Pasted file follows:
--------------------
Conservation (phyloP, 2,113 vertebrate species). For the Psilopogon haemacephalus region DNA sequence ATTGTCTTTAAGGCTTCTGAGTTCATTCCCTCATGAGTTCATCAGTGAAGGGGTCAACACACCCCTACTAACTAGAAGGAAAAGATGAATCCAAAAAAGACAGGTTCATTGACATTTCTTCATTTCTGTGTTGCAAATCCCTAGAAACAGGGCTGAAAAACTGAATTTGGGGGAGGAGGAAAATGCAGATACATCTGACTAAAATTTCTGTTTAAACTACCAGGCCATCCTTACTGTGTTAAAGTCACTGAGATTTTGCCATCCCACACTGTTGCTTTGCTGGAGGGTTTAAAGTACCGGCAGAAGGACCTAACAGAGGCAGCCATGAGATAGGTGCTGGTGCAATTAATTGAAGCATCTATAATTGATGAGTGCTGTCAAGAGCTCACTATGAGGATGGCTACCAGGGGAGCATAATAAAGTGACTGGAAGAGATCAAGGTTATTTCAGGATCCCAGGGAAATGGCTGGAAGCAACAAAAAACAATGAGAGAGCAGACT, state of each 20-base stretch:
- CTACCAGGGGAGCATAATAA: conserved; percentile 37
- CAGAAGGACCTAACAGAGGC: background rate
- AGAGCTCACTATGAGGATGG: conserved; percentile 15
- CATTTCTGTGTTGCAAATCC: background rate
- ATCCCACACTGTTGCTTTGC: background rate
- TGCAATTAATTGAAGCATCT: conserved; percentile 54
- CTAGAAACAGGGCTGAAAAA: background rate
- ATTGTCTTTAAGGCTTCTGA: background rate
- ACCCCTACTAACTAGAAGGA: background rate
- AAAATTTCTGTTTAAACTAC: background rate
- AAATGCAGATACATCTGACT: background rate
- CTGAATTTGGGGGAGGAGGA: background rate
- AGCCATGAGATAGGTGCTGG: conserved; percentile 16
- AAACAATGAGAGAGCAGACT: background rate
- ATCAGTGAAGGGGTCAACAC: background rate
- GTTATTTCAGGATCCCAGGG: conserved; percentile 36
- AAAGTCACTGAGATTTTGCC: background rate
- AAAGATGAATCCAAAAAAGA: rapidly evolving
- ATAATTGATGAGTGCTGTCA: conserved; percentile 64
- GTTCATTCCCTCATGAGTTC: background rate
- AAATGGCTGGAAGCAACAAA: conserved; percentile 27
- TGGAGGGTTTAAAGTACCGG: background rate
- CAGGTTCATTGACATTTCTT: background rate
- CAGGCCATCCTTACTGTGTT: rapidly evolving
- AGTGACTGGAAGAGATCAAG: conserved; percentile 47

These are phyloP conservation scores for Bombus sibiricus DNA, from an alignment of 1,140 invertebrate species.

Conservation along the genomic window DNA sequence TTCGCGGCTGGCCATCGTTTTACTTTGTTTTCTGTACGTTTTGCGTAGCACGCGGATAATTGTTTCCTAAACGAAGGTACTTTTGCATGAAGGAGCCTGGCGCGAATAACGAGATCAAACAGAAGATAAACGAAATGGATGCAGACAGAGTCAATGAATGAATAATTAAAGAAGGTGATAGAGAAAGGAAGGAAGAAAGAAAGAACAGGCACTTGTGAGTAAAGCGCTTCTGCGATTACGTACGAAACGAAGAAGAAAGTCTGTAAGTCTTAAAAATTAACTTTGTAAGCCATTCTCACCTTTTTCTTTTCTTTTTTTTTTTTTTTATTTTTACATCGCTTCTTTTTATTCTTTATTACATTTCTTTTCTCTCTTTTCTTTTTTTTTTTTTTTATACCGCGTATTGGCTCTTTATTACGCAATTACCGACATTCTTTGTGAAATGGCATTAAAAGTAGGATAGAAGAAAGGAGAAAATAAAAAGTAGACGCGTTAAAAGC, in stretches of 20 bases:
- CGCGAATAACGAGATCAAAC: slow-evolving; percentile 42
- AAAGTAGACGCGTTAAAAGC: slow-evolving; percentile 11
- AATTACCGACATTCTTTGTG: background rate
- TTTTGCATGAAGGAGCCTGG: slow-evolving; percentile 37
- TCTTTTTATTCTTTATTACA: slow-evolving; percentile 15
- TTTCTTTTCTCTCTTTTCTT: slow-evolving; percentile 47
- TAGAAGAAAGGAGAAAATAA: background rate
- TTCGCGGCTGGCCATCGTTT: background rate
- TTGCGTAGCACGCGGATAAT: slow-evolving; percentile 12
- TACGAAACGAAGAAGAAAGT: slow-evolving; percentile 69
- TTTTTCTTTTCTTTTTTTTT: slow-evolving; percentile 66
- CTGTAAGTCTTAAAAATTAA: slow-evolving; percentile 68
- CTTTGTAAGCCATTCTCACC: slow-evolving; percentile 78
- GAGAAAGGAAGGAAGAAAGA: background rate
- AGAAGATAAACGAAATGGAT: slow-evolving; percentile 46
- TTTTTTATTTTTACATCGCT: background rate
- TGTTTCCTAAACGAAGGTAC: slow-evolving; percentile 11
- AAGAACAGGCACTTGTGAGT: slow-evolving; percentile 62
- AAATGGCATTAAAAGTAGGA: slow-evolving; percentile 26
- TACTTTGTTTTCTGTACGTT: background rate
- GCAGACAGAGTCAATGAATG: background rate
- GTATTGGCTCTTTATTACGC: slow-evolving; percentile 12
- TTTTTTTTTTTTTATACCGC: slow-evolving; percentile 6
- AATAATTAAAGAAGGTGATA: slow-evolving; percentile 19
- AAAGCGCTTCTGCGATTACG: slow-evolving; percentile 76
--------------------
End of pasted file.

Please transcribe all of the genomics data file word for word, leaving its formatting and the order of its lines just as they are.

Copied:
Conservation (phyloP, 2,113 vertebrate species). For the Psilopogon haemacephalus region DNA sequence ATTGTCTTTAAGGCTTCTGAGTTCATTCCCTCATGAGTTCATCAGTGAAGGGGTCAACACACCCCTACTAACTAGAAGGAAAAGATGAATCCAAAAAAGACAGGTTCATTGACATTTCTTCATTTCTGTGTTGCAAATCCCTAGAAACAGGGCTGAAAAACTGAATTTGGGGGAGGAGGAAAATGCAGATACATCTGACTAAAATTTCTGTTTAAACTACCAGGCCATCCTTACTGTGTTAAAGTCACTGAGATTTTGCCATCCCACACTGTTGCTTTGCTGGAGGGTTTAAAGTACCGGCAGAAGGACCTAACAGAGGCAGCCATGAGATAGGTGCTGGTGCAATTAATTGAAGCATCTATAATTGATGAGTGCTGTCAAGAGCTCACTATGAGGATGGCTACCAGGGGAGCATAATAAAGTGACTGGAAGAGATCAAGGTTATTTCAGGATCCCAGGGAAATGGCTGGAAGCAACAAAAAACAATGAGAGAGCAGACT, state of each 20-base stretch:
- CTACCAGGGGAGCATAATAA: conserved; percentile 37
- CAGAAGGACCTAACAGAGGC: background rate
- AGAGCTCACTATGAGGATGG: conserved; percentile 15
- CATTTCTGTGTTGCAAATCC: background rate
- ATCCCACACTGTTGCTTTGC: background rate
- TGCAATTAATTGAAGCATCT: conserved; percentile 54
- CTAGAAACAGGGCTGAAAAA: background rate
- ATTGTCTTTAAGGCTTCTGA: background rate
- ACCCCTACTAACTAGAAGGA: background rate
- AAAATTTCTGTTTAAACTAC: background rate
- AAATGCAGATACATCTGACT: background rate
- CTGAATTTGGGGGAGGAGGA: background rate
- AGCCATGAGATAGGTGCTGG: conserved; percentile 16
- AAACAATGAGAGAGCAGACT: background rate
- ATCAGTGAAGGGGTCAACAC: background rate
- GTTATTTCAGGATCCCAGGG: conserved; percentile 36
- AAAGTCACTGAGATTTTGCC: background rate
- AAAGATGAATCCAAAAAAGA: rapidly evolving
- ATAATTGATGAGTGCTGTCA: conserved; percentile 64
- GTTCATTCCCTCATGAGTTC: background rate
- AAATGGCTGGAAGCAACAAA: conserved; percentile 27
- TGGAGGGTTTAAAGTACCGG: background rate
- CAGGTTCATTGACATTTCTT: background rate
- CAGGCCATCCTTACTGTGTT: rapidly evolving
- AGTGACTGGAAGAGATCAAG: conserved; percentile 47

These are phyloP conservation scores for Bombus sibiricus DNA, from an alignment of 1,140 invertebrate species.

Conservation along the genomic window DNA sequence TTCGCGGCTGGCCATCGTTTTACTTTGTTTTCTGTACGTTTTGCGTAGCACGCGGATAATTGTTTCCTAAACGAAGGTACTTTTGCATGAAGGAGCCTGGCGCGAATAACGAGATCAAACAGAAGATAAACGAAATGGATGCAGACAGAGTCAATGAATGAATAATTAAAGAAGGTGATAGAGAAAGGAAGGAAGAAAGAAAGAACAGGCACTTGTGAGTAAAGCGCTTCTGCGATTACGTACGAAACGAAGAAGAAAGTCTGTAAGTCTTAAAAATTAACTTTGTAAGCCATTCTCACCTTTTTCTTTTCTTTTTTTTTTTTTTTATTTTTACATCGCTTCTTTTTATTCTTTATTACATTTCTTTTCTCTCTTTTCTTTTTTTTTTTTTTTATACCGCGTATTGGCTCTTTATTACGCAATTACCGACATTCTTTGTGAAATGGCATTAAAAGTAGGATAGAAGAAAGGAGAAAATAAAAAGTAGACGCGTTAAAAGC, in stretches of 20 bases:
- CGCGAATAACGAGATCAAAC: slow-evolving; percentile 42
- AAAGTAGACGCGTTAAAAGC: slow-evolving; percentile 11
- AATTACCGACATTCTTTGTG: background rate
- TTTTGCATGAAGGAGCCTGG: slow-evolving; percentile 37
- TCTTTTTATTCTTTATTACA: slow-evolving; percentile 15
- TTTCTTTTCTCTCTTTTCTT: slow-evolving; percentile 47
- TAGAAGAAAGGAGAAAATAA: background rate
- TTCGCGGCTGGCCATCGTTT: background rate
- TTGCGTAGCACGCGGATAAT: slow-evolving; percentile 12
- TACGAAACGAAGAAGAAAGT: slow-evolving; percentile 69
- TTTTTCTTTTCTTTTTTTTT: slow-evolving; percentile 66
- CTGTAAGTCTTAAAAATTAA: slow-evolving; percentile 68
- CTTTGTAAGCCATTCTCACC: slow-evolving; percentile 78
- GAGAAAGGAAGGAAGAAAGA: background rate
- AGAAGATAAACGAAATGGAT: slow-evolving; percentile 46
- TTTTTTATTTTTACATCGCT: background rate
- TGTTTCCTAAACGAAGGTAC: slow-evolving; percentile 11
- AAGAACAGGCACTTGTGAGT: slow-evolving; percentile 62
- AAATGGCATTAAAAGTAGGA: slow-evolving; percentile 26
- TACTTTGTTTTCTGTACGTT: background rate
- GCAGACAGAGTCAATGAATG: background rate
- GTATTGGCTCTTTATTACGC: slow-evolving; percentile 12
- TTTTTTTTTTTTTATACCGC: slow-evolving; percentile 6
- AATAATTAAAGAAGGTGATA: slow-evolving; percentile 19
- AAAGCGCTTCTGCGATTACG: slow-evolving; percentile 76